(Video on Demand, September 2016) Hollywood circa 2016 is not a good place for film such as The Nice Guys. Hollywood demands spectacles, special effects, media tie-ins and easily digestible entertainment—it’s not so fond of R-rated 1970s-set semi-realist crime/comedy hybrids with a snarky tone, expensive lead actors, and unconventional narrative beats. So it’s a bit amazing that The Nice Guys managed to get made and got good reviews … but not so amazing that it did poorly at the box office, making it unlikely that such movies will come back on Hollywood’s radar any time soon. Still, let’s appreciate what we’ve got: Russell Crowe and Ryan Gosling in fine form, forming an unlikely pair of investigators untangling a complex disappearance case against a backdrop of adult movies and industrial corruption. Writer/director Shane Black makes a great follow up to his previous Kiss Kiss Bang Bang, combining wit and narrative polish in the service of an enjoyable crime/comedy mix. It’s not necessarily conventional (by the end of the film, it’s an open question as to whether the two protagonists have actually accomplished anything) but it is enjoyable and off-beat enough. The atmosphere of 1977 is credibly re-created and Black’s typical wit shines through the snappy dialogue, absurd situations and off-beat story choices. The Nice Guys is worth tracking down, if only as a peek at what movies we could have had Hollywood not completely sold out to the megaplex paradigm.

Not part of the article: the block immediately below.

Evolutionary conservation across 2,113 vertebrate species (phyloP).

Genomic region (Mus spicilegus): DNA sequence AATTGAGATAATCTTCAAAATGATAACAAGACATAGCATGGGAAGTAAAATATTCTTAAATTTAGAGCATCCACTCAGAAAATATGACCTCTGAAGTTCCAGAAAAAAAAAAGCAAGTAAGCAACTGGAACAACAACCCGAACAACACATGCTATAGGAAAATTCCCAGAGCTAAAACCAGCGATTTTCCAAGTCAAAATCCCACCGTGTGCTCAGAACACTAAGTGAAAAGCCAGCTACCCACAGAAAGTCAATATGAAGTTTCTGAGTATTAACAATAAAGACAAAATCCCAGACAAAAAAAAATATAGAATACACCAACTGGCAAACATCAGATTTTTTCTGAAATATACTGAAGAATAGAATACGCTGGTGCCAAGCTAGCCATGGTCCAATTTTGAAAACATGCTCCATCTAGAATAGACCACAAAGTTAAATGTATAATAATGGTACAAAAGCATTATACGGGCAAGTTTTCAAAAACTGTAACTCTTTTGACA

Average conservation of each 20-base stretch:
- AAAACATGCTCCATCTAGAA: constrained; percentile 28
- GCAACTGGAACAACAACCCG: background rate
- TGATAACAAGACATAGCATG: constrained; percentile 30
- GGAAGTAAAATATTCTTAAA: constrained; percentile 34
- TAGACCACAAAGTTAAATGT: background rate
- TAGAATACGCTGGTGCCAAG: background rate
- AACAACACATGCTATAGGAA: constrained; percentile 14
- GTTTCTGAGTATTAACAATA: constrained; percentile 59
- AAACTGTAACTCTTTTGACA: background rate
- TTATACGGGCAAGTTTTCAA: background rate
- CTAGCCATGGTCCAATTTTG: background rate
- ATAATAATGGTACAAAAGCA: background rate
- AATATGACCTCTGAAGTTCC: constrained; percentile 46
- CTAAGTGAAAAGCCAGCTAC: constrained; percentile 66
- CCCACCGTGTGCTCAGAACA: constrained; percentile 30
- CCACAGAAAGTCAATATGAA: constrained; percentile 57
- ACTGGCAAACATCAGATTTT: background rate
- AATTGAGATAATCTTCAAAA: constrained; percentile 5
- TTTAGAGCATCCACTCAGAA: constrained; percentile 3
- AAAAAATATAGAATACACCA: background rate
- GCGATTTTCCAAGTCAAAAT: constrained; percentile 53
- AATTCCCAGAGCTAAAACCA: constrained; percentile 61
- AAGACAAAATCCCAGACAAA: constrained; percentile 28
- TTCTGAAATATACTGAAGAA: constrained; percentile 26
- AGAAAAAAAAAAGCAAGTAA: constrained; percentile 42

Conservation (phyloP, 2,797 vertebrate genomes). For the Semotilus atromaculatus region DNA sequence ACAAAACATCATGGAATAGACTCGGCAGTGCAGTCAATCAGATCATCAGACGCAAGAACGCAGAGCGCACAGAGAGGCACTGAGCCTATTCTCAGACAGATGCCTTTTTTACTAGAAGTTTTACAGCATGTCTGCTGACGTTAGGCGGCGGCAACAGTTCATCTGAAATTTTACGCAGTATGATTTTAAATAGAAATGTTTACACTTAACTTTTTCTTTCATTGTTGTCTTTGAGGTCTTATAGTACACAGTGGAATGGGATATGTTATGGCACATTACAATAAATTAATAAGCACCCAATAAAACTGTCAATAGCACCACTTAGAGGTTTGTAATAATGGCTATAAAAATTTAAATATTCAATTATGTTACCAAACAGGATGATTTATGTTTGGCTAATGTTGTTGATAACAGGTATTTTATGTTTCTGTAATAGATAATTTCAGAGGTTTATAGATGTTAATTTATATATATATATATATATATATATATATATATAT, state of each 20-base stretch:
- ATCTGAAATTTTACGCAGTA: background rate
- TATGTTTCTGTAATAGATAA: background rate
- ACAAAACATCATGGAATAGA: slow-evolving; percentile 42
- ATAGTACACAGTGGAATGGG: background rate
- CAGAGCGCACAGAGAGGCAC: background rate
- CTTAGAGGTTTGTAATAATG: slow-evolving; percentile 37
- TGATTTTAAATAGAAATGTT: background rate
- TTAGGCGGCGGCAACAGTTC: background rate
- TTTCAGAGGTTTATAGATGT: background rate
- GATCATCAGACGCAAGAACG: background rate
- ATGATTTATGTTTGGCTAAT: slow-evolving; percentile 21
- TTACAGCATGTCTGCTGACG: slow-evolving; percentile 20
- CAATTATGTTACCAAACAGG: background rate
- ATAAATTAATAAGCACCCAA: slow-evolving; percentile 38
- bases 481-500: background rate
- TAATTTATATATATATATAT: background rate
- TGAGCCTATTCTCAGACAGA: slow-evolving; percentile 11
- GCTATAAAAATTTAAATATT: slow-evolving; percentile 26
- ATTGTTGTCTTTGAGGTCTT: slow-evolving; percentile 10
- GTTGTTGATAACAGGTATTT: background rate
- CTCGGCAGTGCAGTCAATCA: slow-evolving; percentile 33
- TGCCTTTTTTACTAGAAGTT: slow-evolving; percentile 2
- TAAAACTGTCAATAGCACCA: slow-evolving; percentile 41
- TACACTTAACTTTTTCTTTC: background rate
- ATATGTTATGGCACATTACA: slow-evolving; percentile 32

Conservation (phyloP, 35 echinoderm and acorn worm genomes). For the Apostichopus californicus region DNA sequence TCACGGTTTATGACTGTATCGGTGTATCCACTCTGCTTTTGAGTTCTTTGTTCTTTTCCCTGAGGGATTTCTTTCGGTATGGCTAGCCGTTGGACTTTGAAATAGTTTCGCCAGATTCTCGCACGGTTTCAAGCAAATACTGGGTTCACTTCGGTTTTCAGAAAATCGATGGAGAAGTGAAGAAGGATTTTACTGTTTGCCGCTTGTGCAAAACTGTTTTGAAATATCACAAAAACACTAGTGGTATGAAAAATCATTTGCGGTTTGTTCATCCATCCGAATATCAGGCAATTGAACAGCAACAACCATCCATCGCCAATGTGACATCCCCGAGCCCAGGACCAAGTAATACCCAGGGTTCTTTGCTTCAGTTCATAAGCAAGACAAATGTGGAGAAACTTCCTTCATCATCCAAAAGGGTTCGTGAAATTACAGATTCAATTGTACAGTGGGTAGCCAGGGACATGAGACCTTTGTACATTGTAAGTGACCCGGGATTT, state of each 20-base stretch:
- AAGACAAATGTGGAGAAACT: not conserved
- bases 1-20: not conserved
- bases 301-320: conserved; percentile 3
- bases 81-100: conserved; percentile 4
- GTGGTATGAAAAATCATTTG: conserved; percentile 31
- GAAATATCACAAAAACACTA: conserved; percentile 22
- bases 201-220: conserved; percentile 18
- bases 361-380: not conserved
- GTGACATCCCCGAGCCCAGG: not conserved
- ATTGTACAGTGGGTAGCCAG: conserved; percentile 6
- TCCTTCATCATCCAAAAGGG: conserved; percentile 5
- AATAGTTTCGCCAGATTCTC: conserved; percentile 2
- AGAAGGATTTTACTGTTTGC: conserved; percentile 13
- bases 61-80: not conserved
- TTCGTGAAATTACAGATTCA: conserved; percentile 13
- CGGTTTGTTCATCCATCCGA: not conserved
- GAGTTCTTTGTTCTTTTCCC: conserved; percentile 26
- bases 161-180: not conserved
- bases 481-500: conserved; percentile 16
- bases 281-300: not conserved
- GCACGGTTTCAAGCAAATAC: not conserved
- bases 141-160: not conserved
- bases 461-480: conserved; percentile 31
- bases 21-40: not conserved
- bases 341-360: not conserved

(In Theaters, May 2013) Going back to theaters after nearly a year spent at home enjoying a fully-loaded movie cable package with video on-demand feels… strange. So many inconveniences. Ill-behaved strangers. Endless commercial come-ons. Uncomfortable seating. Oh well; at least Iron Man 3 is the kind of film designed to warrant theater viewing: It’s a big, loud, crowd-pleasing blockbuster spectacular, and it’s actually quite good at what it does. You have to be a fan of the first two films (and having seen The Avengers helps as well, which by coincidence was the previous film I saw in theaters) in order to get the most out of this third entry in the Iron Man series: It re-uses many of the relationships set up in the previous movies in order to deliver a few dramatic pay-offs, from Gwyneth Paltrow suddenly cast as an action heroine, or seeing how deftly writer/director Shane Black is able to take the mantle from Jon Favreau and yet make the film his own, much in the same vein as Kiss Kiss Bang Bang. The direction isn’t perfect –the action sequences aren’t as clean as they could be– but who cares when the dialogue is delicious, the plotting is strong and Robert Downey Jr. delivers another pitch-perfect performance as Tony Stark, a character so closely aligned with Downey’s public personality as to be undistinguishable from it? It’s all good fun, and Black’s subversive instinct go from unconventionally unsentimental dialogue to messing with big audience expectations at the third-act pivot point. That twist works as long as you’re willing to laugh at the reversal, and see how well it meshes with Stark’s thirst for being visibly indissociable from his superhero identity –otherwise, well, it’s one big thing the trailers haven’t revealed. As the launching entry in Marvel Studio’s “Phase Two”, Iron Man 3 is a solid film. It’s hardly perfect, but it’s accomplished and maybe even more purely enjoyable than the first two entries.